NEW MEXICO (KRQE) – Cochiti Lake is flooding, again. Heavy spring runoff caused the lake to rise dramatically back in June, but this time the reason for the rising waters is manmade.

“Normally, the elevation of the water is at 5,343 feet; and today we’re probably at 5,373 feet,” said Trevor Wallin, operations project manager with the U.S. Army Corps of Engineers at Cochiti Lake, “The highest been, yeah, in almost 40 years.” The water level at Cochiti Lake has already risen around 30 feet in elevation, and officials say it’s not done yet. “About a foot a day, unless we have some rain events or anything that adds to it. So we’re going to go up well above what we saw in June,” Wallin said, “I think we’re probably going to come up another 15 feet, at least. 15 to 20 feet.”

Bathrooms, streetlights, and the parking lot are all underwater. Wallin said the last time it flooded, it took weeks and tens of thousands of dollars to clean up. Folks at Cochiti Lake Wednesday shared their concerns about the rising water: “With it this high you don’t know what’s out there so are you going to hit anything like buildings when you’re boating around?” said Janet Annelli, who was visiting the lake to kayak, “I don’t know what risk there is having two streetlights flooded in the water.”

Wallin said, not to worry: electrical systems that are now underwater had been disconnected ahead of time, bathrooms were cleaned out ahead of the flood, and other structures that are now underwater have been marked with buoys.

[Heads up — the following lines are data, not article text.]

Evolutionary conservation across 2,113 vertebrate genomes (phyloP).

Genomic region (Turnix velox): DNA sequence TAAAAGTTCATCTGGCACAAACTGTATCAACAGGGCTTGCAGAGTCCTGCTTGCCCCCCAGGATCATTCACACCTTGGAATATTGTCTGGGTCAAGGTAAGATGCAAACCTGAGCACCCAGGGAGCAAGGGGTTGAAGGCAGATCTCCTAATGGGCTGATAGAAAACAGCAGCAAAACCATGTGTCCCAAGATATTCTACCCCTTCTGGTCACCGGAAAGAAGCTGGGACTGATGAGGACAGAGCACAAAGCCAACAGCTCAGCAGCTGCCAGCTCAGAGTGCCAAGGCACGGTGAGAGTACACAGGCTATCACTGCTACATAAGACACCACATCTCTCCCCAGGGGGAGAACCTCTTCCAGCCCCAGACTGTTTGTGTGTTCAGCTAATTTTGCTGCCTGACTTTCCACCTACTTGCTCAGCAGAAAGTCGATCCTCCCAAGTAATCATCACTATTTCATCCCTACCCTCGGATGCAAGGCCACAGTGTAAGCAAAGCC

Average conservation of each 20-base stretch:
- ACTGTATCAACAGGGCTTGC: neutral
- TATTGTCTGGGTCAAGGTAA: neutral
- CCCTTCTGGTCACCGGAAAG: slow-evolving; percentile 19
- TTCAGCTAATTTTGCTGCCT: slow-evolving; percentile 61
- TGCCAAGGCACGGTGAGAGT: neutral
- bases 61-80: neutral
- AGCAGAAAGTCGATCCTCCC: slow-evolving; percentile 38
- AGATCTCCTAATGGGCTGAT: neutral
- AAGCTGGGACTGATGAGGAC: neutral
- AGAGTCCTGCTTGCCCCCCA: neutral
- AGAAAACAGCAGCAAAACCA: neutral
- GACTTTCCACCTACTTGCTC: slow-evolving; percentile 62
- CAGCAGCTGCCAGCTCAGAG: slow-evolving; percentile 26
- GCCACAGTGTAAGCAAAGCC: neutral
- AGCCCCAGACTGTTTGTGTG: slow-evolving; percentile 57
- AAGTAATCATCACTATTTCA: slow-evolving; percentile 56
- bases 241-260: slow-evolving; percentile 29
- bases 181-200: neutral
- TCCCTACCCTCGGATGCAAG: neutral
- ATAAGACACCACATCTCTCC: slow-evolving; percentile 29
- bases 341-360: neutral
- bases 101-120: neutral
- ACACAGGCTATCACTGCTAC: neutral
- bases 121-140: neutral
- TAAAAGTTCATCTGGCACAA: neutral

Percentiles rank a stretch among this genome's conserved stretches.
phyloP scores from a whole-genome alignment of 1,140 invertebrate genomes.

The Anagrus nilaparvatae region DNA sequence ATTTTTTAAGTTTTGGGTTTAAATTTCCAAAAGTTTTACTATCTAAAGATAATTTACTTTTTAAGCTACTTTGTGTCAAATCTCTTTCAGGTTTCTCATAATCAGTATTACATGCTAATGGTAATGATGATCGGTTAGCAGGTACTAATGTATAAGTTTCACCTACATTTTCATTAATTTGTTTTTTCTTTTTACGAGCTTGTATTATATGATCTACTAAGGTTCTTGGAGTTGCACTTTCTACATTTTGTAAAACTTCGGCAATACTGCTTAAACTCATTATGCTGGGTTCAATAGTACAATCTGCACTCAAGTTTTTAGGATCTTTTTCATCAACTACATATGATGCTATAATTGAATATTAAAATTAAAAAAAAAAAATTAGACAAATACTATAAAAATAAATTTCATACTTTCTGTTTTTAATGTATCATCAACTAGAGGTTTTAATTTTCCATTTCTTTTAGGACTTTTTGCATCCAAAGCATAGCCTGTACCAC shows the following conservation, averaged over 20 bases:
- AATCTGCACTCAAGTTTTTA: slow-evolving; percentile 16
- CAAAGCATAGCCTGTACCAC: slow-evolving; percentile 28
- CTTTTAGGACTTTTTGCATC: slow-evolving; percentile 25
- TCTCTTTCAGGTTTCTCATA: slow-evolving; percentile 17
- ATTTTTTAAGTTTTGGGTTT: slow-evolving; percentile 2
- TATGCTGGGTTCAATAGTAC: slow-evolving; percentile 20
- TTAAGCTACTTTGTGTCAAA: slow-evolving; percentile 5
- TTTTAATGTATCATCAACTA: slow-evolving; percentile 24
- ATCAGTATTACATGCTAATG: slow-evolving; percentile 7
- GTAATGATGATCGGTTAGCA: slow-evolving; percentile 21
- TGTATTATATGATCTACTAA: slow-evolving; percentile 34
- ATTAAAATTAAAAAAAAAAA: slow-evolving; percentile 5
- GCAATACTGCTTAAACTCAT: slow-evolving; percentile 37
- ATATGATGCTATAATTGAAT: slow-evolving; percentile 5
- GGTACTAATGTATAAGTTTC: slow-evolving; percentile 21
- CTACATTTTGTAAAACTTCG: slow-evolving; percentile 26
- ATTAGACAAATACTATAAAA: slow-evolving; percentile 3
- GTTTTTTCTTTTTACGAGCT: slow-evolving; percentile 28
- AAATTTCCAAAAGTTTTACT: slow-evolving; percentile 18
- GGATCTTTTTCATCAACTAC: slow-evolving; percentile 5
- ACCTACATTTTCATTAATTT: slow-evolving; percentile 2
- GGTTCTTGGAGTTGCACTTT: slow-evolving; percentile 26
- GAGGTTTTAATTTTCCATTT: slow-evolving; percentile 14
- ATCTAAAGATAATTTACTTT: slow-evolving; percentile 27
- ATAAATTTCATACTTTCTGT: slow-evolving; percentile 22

Bet, how did they know the water would rise? Because, officials say, this flood was planned. “We’re going to be doing some needed maintenance at Abiquiu Lake this fall and winter, and that requires us to drop the lake levels up there and so we’re moving all that flood storage water down here to Cochiti where it’s going to stay until November at the end of irrigation season when we can release it to Elephant Butte,” Wallin said.

Still, folks aren’t letting the rising waters get them down: “Having the, you know, the restrooms covered is inconvenient for everyone but other than that, it’s fine,” Annelli said.

Wallin said that because of the late release, people can expect to see more water in the Rio Grande at the end of November and into December than they’re used to. He said they have to wait to release the water until after irrigation season because it technically belongs to Texas.